by Nancy Bach
Views from the heights of Lausanne looking south to the lake with the surrounding Alps, in the crisp, clear Swiss air are impressive. City businessmen sponsored construction of the Sauvabelin Tower, with a 100-foot climb up a circular wooden stairway to make the views even better. Breathe in the tranquility; you may never have this opportunity again.
Lausanne, of course, is the home of the IOC, International Olympic Committee, with an interesting museum, worth a visit. Each January Lausanne is home to the Prix de Lausanne international amateur dance competition. We missed it during our one year in Geneva—wish we could get a do-over!Moving to the east is Vevey, home of Nestle, Inc. Take the time for a tour; the aroma of chocolate will make you salivate. You can do a chocolate tasting and shop in their chocolate store. The Alimentarium museum has numerous collections of food-related tools and demonstrations and offers Swiss cooking classes (extra charge, in French, booking required).
Farther east is Montreux, home of the annual jazz festival, each July since 1967. You might hear Tori Amos, Bob Dylan, or Van Morrison, or see a high school jazz band from Bloomington Illinois, like we did. The festival lasts for three days with formal concerts, casual jamming, and juried competitions.
At any time of year the Chateau de Chillon is a beautiful Montreux treat. The 1000-year-old turreted castle jutting out into the lake makes for a great sunset photo; it’s open for visits inside, and exhibits the medieval features that Lord Byron romanticized in The Prisoner of Chillon. The Territet-Glion funicular railway offers a steep and surprisingly long ride above Montreux for more beautiful views.
Continuing on, you cross the Rhone on its entry to Lac Léman; it exits at the south end of the lake through Geneva, so the lake is like a giant swimming hole along the river’s path. Another twenty kilometers south of Montreux you cross into France at the small village of Saint-Gingolph, with its feet in both countries. You are, however, entering the EU, so be sure to have your passport.
From here the road hugs the shoreline with excellent views through the trees. Another twenty kilometers later you’ll find a town with a familiar name: Evian, actually Évian-les-Bains. In the town center you can find a flowing spigot of water coming out of a wall. This is Evian spring water—the same thing you pay beaucoup d’argent for in a market. Take empty containers with you so you can catch some of the cool mineral water and bring it home to savor. The last part of the name, les-Bains, means baths. Between Evian-les-Bains and nearby Tholon-Les-Bains are some of the finest spa experiences on the continent.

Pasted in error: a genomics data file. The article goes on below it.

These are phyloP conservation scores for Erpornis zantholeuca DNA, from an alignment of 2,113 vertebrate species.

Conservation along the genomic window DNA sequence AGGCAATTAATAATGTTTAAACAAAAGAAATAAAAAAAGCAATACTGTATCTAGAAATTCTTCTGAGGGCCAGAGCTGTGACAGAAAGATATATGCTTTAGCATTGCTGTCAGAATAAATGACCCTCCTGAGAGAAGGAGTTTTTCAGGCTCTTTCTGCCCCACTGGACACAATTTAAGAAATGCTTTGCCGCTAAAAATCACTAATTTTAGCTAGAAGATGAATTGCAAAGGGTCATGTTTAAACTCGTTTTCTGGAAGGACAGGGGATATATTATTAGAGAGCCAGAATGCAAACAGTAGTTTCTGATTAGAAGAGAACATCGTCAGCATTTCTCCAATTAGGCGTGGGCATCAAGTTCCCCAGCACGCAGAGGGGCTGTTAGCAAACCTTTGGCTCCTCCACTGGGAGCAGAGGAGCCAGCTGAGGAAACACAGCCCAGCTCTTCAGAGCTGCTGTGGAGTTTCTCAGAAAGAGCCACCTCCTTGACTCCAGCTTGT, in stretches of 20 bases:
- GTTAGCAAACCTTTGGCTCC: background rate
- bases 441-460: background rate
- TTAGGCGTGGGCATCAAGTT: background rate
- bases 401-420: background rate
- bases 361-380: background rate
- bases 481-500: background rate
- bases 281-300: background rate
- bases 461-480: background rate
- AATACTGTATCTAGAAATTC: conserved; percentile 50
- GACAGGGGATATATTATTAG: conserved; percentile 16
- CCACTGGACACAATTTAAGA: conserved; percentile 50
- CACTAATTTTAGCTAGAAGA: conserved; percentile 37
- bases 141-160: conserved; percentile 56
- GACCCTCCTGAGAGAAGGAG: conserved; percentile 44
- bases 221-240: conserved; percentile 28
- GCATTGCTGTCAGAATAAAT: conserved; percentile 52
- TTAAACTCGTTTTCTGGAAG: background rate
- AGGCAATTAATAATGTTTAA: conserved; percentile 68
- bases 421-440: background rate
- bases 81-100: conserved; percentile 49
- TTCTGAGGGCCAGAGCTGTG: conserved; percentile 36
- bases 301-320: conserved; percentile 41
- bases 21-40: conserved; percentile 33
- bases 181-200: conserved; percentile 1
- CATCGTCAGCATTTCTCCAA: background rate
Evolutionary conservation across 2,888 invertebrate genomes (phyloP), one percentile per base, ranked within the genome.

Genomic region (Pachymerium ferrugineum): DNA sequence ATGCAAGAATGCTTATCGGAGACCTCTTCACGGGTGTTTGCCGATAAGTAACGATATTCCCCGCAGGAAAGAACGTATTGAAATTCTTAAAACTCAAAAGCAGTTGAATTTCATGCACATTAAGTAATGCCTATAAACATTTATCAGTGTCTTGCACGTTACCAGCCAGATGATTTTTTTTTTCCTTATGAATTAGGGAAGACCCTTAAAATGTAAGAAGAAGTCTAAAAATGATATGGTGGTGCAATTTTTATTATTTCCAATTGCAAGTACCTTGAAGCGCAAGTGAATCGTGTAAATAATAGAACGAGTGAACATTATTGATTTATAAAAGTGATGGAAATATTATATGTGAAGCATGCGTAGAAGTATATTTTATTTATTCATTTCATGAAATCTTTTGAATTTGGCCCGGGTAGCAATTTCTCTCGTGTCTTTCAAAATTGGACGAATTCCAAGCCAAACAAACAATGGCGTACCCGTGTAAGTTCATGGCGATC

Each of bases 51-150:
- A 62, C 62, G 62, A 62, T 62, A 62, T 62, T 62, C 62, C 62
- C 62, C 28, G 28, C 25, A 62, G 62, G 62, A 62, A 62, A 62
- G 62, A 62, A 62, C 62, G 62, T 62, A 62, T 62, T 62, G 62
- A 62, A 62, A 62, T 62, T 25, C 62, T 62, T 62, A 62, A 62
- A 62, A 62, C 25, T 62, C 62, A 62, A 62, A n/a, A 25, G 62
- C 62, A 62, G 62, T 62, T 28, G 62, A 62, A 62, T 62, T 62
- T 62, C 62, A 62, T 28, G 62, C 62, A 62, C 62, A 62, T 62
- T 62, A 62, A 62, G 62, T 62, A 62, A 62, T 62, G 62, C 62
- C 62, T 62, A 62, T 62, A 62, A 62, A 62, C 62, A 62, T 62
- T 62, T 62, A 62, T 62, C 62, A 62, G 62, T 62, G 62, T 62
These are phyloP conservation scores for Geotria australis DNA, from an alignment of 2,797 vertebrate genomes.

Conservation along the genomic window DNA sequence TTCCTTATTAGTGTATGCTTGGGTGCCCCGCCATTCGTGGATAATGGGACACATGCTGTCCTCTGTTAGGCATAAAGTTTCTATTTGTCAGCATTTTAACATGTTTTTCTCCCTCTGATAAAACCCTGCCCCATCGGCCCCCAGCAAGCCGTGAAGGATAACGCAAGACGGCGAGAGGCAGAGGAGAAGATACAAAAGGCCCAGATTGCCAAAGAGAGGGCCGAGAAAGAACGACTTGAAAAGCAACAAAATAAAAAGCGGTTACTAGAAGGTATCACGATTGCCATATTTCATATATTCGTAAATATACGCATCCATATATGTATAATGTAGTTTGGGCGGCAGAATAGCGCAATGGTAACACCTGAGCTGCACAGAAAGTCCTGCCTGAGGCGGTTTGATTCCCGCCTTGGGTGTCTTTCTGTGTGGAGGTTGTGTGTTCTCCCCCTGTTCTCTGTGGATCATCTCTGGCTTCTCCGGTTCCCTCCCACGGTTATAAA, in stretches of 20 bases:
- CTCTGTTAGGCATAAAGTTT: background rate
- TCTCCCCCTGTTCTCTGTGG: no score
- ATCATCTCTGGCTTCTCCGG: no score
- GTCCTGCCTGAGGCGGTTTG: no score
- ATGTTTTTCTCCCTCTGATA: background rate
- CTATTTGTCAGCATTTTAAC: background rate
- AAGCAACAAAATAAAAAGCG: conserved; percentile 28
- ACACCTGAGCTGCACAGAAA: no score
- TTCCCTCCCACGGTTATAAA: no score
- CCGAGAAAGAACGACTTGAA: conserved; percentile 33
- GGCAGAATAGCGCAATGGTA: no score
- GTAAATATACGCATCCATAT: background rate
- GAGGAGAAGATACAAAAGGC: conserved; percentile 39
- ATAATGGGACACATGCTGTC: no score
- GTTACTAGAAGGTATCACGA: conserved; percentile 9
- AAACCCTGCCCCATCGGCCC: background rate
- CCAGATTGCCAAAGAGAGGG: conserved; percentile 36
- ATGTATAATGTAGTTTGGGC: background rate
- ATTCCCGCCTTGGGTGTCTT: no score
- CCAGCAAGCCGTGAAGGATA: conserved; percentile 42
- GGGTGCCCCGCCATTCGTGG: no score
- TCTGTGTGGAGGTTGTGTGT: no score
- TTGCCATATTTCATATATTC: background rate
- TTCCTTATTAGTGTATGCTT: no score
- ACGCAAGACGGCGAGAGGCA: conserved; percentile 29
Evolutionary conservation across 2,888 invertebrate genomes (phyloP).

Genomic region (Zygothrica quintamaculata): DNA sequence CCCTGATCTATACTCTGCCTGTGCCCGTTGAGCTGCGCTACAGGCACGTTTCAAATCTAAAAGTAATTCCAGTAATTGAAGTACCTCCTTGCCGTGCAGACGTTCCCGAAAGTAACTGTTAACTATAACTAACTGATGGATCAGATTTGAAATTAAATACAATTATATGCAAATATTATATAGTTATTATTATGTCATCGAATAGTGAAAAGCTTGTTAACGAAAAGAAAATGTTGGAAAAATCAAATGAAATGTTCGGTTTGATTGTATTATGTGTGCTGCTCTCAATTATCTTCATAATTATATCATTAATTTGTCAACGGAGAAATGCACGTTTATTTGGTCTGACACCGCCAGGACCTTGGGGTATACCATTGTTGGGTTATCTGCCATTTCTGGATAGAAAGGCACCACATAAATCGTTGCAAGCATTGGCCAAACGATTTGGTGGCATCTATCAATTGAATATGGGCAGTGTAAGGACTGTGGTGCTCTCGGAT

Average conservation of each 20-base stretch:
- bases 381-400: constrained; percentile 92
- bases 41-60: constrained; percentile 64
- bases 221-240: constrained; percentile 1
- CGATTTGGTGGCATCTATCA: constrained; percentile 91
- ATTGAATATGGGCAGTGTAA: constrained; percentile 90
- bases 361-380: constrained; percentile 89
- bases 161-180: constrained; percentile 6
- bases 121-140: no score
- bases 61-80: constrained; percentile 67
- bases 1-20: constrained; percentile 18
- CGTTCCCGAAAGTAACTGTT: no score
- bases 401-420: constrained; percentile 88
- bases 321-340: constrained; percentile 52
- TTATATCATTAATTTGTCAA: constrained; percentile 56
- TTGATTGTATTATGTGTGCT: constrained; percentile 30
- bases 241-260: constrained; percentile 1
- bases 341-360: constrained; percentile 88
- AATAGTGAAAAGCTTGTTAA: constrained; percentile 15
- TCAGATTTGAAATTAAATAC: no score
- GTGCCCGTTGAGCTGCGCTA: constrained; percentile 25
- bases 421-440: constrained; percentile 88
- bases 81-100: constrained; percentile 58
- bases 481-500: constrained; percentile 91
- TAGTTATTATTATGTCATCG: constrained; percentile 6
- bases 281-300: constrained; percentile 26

On the tip of a small peninsula is tiny Yvoire, a 14th century city with a small fort, many interesting little shops, and several good restaurants. It’s been given the distinction of “one of the most beautiful villages of France.” I can’t argue with that. It was less than 20 kilometers from our home so we made several visits to enjoy the view and purchased some lovely table linens.
Soon you’re crossing the border back into Switzerland. Stop along the side of the road to gaze at Geneva with the Jet d’Eau in the foreground dwarfing the ancient three-story buildings behind. Closer to the city you’ll find the Genève Plage, a beach with plenty of activities and dive platforms up to ten meters. We lived just above it in the little village of Cologny, population several thousand, nearly a third expats. Of course, we didn’t see too many of our wealthy neighbors since many of the homes are behind tall, dense shrubs and walls. Nevertheless, we enjoyed the bakery and restaurant at the village center.
A myriad of restaurants await your return to Geneva. One of our favorites is Relais D’Entrecote, with its one item entrée menu of steakfrites—steak and French fries with a luscious sauce—followed by a choice from thirty or so desserts. Our favorite is the profiterole with real, dark Swiss chocolate.
The whole drive around Lake Geneva is only 180 kilometers, so clearly the trip could take as little as three hours. But that’s not the way to do it. Most of these suggestions are daytrips, maybe combining a couple items. The trips can even be accomplished with a combination of rail and ferry to take in both sides of the lake. One of my life goals is to go back to Geneva and bike around the lake. I’m planning on six or seven days with leisurely lunches, maybe a wine-tasting…or two or three.
Whatever activities you pick for your daytrip or outing, be sure to take photos to feature the two new members you’ve added to your family—the beautiful Lac Léman and the impressive Alps.